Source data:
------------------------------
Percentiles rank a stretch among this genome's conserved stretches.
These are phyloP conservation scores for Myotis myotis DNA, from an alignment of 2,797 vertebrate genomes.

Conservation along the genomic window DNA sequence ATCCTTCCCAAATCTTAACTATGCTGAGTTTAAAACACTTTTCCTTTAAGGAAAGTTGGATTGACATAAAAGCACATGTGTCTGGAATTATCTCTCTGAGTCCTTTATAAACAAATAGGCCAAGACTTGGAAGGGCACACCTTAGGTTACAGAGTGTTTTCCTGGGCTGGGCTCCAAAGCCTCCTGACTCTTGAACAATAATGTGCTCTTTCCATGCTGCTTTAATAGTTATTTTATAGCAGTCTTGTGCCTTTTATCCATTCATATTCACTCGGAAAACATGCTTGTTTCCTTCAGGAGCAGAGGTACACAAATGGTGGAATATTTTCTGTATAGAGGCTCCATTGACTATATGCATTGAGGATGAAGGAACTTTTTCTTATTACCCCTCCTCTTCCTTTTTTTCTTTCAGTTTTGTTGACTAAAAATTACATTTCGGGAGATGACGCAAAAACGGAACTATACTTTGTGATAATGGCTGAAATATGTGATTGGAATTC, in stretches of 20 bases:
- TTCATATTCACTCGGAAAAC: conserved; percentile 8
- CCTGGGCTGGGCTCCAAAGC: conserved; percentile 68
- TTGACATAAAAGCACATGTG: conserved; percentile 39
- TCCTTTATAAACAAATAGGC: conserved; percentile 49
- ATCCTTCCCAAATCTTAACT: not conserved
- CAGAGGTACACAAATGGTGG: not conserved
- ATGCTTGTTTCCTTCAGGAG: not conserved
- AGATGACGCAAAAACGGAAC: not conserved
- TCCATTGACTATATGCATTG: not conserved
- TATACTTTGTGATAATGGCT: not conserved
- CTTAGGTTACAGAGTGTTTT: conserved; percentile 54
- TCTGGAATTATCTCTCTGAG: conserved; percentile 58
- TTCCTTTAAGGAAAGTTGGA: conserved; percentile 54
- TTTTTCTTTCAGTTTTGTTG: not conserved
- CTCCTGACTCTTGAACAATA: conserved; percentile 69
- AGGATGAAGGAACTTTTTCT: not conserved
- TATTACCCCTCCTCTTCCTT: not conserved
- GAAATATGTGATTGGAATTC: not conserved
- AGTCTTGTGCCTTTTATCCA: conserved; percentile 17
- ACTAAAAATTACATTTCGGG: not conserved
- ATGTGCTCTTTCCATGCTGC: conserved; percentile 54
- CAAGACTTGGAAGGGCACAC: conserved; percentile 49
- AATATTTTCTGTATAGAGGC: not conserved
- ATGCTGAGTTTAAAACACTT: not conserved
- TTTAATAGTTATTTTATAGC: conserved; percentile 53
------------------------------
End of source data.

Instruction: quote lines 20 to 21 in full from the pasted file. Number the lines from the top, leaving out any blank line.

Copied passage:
- TATTACCCCTCCTCTTCCTT: not conserved
- GAAATATGTGATTGGAATTC: not conserved